If you want to know the truth, 6-year-old Rhyan Loos doesn’t care so much about basketball.
What she likes best about Mizzou Arena is the nachos and brownies, for instance. And she certainly had a better time at the fashion show in her name — #RallyForRhyan, to raise funds for pediatric cancer research — earlier Saturday at the Holiday Inn Executive Center than she did at the Missouri-Arkansas game.
For that matter, she’s not comfortable with attention in general and wasn’t feeling so well in between the cancer treatments that she will resume Tuesday in New York.
“I’m proud of her for coming here and putting on a brave face,” said her father, Missouri assistant coach Brad Loos.
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With that came a tribute from the team that has lived this with the Loos family, a team that had known only its own relative gloom for nearly two months before an 83-78 victory over the Razorbacks snapped a 13-game overall losing streak, a 14-game Southeastern Conference drought and a sense of utter futility hovering over the program.
Afterward, a beaming Brad Loos noted that the Tigers are 2-0 now in games designated as fund-raisers in his daughter’s name and declared that “every game from now on is (the) #RallyForRyan game.” This game raised more than $54,000.
The brave and adorable girl helped provide a sweet reprieve for all around the program facing a steady drumbeat of speculation that it’s a foregone conclusion head coach Kim Anderson will lose his job at season’s end.
Whatever is to come, though, Anderson has stayed resolute and fixated on the moments at hand and making the team better and giving all it has to the finish line.
This is how you honor your work and demonstrate a lifelong example of integrity for your players, no matter how miserably things have gone and no matter how others might forecast your future.
It’s a little bit like that Rudyard Kipling poem, “If” — keeping your head “when all about you are losing theirs.”
So here his team was, less than 48 hours after a 39-point humiliation at Florida, and playing in such a desperate way that opposing coach Mike Anderson would note the extra energy it found when it mattered most — like “they were playing for something.”
All of this moved Kim Anderson deeply afterward, from the broad smile he flashed at game’s end for the first time since Dec. 6 to the sudden hitch in his voice during his postgame news conference as he spoke about a team that hasn’t surrendered in any way.
“They’ve come to work every day, every day,” he said, choking up some and adding, “I really can’t ask for anything else.”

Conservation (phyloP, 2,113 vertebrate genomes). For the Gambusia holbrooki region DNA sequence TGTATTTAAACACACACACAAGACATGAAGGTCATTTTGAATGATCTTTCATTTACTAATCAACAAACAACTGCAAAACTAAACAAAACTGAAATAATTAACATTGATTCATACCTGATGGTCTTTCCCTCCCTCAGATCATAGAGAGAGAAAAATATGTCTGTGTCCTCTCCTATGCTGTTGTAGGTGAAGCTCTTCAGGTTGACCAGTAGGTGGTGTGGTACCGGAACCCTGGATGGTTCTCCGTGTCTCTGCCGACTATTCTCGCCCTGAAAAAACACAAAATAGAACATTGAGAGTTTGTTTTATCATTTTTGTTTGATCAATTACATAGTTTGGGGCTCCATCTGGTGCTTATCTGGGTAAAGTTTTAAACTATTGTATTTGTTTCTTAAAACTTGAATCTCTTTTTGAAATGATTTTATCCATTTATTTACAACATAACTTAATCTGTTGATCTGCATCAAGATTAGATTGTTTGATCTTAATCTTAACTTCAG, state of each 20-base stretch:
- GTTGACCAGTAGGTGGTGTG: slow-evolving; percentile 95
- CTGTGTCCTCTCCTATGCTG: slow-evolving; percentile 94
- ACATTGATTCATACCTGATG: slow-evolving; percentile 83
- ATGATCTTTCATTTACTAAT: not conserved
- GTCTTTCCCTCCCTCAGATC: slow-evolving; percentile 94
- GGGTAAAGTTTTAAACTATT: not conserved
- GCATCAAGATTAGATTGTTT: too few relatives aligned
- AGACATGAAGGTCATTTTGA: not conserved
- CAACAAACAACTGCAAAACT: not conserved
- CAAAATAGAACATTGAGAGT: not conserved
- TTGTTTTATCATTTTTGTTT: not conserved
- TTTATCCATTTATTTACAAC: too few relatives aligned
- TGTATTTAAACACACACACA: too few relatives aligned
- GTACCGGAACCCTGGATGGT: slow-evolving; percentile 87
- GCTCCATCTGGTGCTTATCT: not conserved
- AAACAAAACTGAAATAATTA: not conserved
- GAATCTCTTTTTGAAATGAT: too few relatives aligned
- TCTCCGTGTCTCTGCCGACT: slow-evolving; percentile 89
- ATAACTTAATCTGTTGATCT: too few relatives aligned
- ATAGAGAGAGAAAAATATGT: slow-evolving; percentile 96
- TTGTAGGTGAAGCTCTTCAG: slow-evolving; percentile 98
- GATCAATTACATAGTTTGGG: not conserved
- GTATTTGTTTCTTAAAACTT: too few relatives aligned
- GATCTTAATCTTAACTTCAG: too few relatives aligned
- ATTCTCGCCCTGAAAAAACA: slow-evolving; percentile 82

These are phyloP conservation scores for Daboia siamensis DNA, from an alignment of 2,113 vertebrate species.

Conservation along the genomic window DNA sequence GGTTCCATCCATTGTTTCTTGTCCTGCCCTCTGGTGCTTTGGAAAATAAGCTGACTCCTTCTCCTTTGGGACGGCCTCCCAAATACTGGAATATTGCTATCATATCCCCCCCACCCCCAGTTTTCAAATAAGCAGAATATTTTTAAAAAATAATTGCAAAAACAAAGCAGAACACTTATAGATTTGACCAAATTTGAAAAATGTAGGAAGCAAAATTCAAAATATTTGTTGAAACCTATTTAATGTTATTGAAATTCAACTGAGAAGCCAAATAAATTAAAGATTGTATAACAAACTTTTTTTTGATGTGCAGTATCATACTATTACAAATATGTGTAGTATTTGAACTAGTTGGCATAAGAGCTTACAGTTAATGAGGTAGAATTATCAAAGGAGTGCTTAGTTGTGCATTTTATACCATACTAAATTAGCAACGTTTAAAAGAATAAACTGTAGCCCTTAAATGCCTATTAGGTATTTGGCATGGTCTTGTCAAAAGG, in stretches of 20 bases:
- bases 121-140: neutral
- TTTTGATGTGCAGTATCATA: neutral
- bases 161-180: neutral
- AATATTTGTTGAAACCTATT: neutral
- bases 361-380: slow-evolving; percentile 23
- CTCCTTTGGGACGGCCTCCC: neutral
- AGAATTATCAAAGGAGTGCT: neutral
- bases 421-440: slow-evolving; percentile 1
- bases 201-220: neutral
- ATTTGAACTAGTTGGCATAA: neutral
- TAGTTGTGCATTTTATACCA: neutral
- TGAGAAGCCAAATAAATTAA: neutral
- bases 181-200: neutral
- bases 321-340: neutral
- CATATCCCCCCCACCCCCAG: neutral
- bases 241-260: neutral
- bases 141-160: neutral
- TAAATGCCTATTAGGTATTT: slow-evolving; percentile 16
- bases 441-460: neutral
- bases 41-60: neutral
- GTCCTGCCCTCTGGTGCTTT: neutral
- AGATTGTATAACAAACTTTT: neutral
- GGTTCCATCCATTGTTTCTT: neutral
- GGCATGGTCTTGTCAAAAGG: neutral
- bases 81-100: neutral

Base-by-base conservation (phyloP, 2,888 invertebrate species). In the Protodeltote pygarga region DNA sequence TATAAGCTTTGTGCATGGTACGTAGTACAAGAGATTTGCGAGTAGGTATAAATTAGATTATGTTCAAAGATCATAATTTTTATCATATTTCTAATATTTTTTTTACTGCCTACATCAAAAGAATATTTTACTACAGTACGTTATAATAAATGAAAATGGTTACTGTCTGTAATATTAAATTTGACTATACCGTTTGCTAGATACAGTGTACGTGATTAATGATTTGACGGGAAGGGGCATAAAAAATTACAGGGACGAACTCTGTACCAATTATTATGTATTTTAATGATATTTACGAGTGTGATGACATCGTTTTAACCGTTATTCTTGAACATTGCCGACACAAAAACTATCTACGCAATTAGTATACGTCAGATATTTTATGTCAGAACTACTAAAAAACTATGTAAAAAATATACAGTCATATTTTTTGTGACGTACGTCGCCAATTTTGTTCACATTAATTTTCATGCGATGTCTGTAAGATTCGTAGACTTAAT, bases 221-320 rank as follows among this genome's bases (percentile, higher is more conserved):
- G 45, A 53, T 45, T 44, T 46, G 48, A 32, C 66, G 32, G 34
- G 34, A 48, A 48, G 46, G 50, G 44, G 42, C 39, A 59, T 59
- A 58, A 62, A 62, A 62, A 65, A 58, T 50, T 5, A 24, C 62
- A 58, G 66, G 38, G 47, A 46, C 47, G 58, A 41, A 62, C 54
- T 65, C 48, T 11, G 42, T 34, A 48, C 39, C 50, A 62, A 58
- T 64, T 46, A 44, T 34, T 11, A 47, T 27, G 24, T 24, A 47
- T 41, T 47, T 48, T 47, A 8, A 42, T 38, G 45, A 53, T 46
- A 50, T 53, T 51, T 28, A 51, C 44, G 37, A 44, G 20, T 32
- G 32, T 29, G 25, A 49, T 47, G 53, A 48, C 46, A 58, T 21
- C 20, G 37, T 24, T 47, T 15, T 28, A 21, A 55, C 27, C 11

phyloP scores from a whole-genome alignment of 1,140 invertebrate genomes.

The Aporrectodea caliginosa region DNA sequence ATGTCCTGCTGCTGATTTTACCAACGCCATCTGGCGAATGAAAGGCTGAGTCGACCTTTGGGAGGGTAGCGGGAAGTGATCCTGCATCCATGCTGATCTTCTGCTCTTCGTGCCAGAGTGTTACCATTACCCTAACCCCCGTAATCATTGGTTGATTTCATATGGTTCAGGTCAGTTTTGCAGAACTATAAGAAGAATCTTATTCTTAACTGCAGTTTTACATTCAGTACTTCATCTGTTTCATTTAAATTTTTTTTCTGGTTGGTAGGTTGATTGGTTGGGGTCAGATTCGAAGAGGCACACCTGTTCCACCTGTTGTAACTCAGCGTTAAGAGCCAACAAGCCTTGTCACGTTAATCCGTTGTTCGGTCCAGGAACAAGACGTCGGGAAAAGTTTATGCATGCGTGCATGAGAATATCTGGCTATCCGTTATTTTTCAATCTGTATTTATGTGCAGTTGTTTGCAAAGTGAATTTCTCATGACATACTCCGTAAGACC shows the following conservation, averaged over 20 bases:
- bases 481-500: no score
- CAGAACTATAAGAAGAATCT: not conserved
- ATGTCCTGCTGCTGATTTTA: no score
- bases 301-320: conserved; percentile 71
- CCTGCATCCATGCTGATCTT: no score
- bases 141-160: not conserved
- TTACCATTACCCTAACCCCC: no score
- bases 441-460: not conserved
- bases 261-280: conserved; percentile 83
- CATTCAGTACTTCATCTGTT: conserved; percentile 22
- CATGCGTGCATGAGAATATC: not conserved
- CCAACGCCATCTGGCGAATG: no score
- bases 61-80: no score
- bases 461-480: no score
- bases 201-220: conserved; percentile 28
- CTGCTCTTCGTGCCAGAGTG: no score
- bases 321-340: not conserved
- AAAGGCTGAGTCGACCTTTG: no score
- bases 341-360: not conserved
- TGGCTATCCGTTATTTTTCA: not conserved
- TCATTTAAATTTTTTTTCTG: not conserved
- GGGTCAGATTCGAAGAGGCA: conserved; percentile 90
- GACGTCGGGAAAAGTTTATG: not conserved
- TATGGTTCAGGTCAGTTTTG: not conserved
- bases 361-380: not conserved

No one hurts over this situation more than Anderson, and even if you want a change no one should be taking gratuitous shots at a true gentleman who got the apparent dream job at his alma mater only for it to be unmasked as a nightmare.
Among other issues, Anderson inherited a depleted roster, an academic progress Rubik’s Cube that hamstrung management of that roster and looming NCAA trouble that he wasn’t told of until after he’d accepted the job.
It was a rotten way to have to start, enough so that even into Anderson’s third season new athletic director Jim Sterk suggested this should be viewed as his first.
Just the same, Missouri is 1-9 in the SEC and has lost home games to North Carolina Central and Eastern Illinois and Lipscomb and had fans stay away in droves.
Barring a tremendous finish, Anderson would seem likely to be done at season’s end.
All of that is an afterthought to him now, though, with the precious present his only focus.
In a corridor later, Anderson appeared to tear up as he spoke about the bigger picture at MU, where he is 25-60 since being hired after guiding Central Missouri to the Division II national championship.
“I’m not used to this, and so I feel bad,” he said, a tremor in his voice. “Every day. Every minute of every day.
“But I don’t let (the players) see me feel bad. Just keep coming to work and doing your job and trying to make them better.”
Indeed, there was demonstrable growth in this moment in a team that rebounded from a bruising by playing “mad,” as guard K.J. Walton put it, and overcame its habit of buckling when the other team makes a run — in this case fending off Arkansas’ rally from 15 down to cut the lead to 66-65.
MU may or may not win a few more games now, but at least Anderson knows there is “something in the tank” to try to keep his team going and cherishing each opportunity as its own distinct event.
On this night, though, staying in the moment at last was something to savor and hold on to instead of another one to forget.
“It’s good for all of us,” Anderson said. “It’s good for me.”
And no matter what happens from here, they all have the perspective provided by Rhyan Loos — one that has lent them strength and inspiration not just for a few games but beyond the court, too.